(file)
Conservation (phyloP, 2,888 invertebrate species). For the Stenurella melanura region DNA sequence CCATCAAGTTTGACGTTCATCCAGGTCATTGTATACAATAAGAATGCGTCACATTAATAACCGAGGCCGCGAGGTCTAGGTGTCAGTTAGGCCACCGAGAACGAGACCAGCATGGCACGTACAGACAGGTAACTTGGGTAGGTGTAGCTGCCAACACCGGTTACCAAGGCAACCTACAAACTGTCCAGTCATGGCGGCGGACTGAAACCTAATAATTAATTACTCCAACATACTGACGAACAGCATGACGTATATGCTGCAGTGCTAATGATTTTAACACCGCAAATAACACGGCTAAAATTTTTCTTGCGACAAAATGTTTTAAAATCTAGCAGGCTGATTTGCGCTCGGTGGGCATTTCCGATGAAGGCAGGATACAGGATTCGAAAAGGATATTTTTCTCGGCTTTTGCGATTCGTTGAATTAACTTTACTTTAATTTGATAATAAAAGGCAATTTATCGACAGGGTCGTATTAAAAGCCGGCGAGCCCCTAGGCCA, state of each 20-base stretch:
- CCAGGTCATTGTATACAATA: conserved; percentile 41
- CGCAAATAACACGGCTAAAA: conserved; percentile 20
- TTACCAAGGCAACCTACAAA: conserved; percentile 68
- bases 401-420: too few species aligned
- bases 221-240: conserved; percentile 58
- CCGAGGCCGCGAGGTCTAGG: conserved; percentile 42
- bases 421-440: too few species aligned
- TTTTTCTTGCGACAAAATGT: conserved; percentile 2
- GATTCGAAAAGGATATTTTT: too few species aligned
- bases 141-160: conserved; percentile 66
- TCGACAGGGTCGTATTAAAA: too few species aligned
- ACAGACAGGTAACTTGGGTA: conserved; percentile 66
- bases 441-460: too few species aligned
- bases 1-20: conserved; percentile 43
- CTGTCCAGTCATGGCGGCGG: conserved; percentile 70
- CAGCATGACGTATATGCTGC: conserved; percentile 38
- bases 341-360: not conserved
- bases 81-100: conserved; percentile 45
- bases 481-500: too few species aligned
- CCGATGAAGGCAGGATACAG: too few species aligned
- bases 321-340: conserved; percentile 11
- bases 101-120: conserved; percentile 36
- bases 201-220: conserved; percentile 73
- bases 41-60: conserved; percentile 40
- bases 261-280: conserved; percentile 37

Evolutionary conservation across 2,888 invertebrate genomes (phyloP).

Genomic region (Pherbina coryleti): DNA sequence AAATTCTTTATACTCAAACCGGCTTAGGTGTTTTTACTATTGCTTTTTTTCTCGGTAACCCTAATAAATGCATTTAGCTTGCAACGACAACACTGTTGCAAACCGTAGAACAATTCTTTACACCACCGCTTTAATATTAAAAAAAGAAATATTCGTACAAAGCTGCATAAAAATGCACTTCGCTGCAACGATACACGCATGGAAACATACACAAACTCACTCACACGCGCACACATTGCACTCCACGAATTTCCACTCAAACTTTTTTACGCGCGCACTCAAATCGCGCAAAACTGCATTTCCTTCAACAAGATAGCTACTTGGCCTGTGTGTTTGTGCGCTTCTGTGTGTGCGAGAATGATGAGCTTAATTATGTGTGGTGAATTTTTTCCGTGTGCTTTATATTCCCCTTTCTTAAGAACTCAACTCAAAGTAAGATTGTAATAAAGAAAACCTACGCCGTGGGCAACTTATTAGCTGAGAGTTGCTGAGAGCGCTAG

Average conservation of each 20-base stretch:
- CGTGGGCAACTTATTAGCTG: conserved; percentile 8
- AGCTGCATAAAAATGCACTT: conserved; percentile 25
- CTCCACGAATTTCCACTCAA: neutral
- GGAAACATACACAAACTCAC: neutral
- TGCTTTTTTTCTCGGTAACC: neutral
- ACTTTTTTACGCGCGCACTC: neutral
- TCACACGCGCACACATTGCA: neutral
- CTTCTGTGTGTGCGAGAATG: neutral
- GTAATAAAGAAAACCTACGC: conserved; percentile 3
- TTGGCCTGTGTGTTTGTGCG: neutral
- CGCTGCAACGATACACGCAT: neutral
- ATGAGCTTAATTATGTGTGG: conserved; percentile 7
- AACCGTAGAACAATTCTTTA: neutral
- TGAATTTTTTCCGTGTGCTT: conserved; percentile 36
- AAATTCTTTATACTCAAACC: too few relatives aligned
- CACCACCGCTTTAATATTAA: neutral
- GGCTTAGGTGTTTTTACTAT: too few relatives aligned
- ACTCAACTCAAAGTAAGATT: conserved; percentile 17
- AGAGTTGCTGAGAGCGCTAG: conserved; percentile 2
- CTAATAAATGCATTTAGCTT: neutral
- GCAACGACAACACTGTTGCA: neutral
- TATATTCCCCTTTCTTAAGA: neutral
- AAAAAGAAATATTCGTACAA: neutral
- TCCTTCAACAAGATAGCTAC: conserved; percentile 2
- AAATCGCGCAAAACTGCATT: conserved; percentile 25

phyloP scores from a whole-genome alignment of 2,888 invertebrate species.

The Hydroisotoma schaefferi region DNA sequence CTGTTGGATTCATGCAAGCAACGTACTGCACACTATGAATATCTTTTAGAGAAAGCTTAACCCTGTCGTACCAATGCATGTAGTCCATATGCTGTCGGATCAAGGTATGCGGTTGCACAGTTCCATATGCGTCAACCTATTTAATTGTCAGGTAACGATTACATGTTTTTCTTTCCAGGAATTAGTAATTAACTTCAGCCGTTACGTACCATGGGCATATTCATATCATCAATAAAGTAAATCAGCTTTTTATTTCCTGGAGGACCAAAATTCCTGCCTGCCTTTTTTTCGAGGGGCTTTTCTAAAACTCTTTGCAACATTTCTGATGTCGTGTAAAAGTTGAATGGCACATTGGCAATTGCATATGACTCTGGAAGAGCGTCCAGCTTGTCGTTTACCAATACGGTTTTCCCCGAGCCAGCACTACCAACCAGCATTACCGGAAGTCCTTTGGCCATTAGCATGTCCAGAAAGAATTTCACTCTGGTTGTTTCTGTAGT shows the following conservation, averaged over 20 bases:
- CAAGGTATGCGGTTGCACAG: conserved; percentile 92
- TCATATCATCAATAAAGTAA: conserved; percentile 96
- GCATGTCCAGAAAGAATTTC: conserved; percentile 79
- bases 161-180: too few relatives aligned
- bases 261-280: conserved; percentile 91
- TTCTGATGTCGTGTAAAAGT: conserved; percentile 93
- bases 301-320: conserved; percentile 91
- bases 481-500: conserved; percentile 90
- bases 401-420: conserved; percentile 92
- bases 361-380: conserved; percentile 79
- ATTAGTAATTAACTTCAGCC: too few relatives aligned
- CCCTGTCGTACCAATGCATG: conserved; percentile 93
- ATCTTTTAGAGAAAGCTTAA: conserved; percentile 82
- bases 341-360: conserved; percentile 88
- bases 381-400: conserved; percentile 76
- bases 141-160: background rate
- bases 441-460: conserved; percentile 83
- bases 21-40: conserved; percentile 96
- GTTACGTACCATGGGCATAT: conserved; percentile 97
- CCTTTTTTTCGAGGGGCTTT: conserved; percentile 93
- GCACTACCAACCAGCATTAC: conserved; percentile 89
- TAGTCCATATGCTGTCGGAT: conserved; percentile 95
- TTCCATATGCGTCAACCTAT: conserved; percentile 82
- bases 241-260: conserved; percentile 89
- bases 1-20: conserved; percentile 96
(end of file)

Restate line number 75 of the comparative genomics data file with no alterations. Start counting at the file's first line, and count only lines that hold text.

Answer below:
- GTTACGTACCATGGGCATAT: conserved; percentile 97